squirrel doing a makeover for a llama
Let's face it, DAM's about as exciting as telling someone to "eat their vegetables" PHOTO: sammydavisdog

In a scene from my favorite episode of the TV show “Parks and Recreation,” Leslie Knope is appalled by the extremes a chard stand has to go to through to gain the support of the farmers’ market community. 

Despite the nutrients and vitamins chard provides, and insane benefits like helping prevent cancer, reducing the likelihood of diabetes and essentially giving your cognition a super boost, the fact remains: people really don't care about chard.

Let me tell you now: digital asset management (DAM) is the chard of the software world.

Eat Your DAM Greens

DAM hits about the same level of market sexiness to the average consumer as chard does. In spite of the many benefits DAM provides, people just don't care.

Many consumer's first introduction to DAM is probably someone from the industry telling them how good DAM is for them and how many vitamins and nutrients it provides and basically, driving home the point that DAM is as exciting as leafy green vegetables.

Rehabilitating Chard

Back to the episode. Instead of explaining why chard is so great, the stand owner embarks on a dramatic and risqué marketing campaign. The campaign is designed to entice and attract new customers, and people really start to pay attention. 

Customers take selfies with the chard and engage with the brand at the “Farmers’ Market After Dark.”  Chard becomes something that resonates with people based on an artificially created perceived value. Because let's face it: chard was already pretty great on the inside — it just needed a sexy makeover on the outside.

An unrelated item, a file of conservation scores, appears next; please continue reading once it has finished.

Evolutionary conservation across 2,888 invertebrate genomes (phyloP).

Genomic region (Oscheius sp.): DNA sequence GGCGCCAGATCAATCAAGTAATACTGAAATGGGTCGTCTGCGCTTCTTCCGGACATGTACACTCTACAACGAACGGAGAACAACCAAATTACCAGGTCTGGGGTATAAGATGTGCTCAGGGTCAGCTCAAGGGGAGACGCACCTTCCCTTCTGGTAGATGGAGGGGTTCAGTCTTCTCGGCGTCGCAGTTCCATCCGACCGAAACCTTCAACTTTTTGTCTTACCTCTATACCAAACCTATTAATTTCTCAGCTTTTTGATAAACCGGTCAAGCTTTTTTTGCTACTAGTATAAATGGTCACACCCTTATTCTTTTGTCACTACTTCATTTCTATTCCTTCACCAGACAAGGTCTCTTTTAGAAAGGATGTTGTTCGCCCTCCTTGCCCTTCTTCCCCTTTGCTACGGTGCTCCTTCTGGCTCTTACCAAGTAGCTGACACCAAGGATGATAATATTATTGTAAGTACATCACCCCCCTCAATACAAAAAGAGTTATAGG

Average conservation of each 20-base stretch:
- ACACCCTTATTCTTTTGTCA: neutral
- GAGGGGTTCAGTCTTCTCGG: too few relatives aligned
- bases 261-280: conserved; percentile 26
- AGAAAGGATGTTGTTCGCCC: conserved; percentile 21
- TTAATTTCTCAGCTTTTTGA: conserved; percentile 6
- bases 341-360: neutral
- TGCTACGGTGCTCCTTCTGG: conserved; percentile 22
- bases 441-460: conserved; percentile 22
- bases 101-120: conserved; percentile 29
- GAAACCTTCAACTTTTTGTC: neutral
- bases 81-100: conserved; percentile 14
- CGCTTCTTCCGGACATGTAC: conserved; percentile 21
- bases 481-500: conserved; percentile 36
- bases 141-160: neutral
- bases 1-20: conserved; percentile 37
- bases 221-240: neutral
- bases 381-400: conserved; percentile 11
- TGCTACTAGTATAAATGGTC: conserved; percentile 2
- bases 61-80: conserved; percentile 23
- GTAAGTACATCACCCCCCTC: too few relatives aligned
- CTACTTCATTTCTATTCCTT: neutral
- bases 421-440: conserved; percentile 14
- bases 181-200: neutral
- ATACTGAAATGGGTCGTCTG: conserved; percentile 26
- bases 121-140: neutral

DAM Is a 'Brand' and It's One That Needs a Makeover

The DAM industry lacks substance about its overall brand, and that is a big problem. The lack of widespread recognition of the DAM industry and recognition of our place and growth in the larger digital industry could very well affect long-term success.

Why Isn’t DAM Globally Recognized

Picture a world where no one knew what Google was, or what “to Google” meant.  

That’s where the DAM industry are now. We’re sitting on something really fantastic that hasn’t managed to become as comparably ubiquitous and recognizable a household name. We gain traction, it seems, but not enough to explode to the level where you no longer have to explain DAM to your uncle, brother, sister, mother, neighbor, etc.

And I am tired of explaining DAM, aren’t you?

So what are we, as an industry, going to do to reinvent our brand?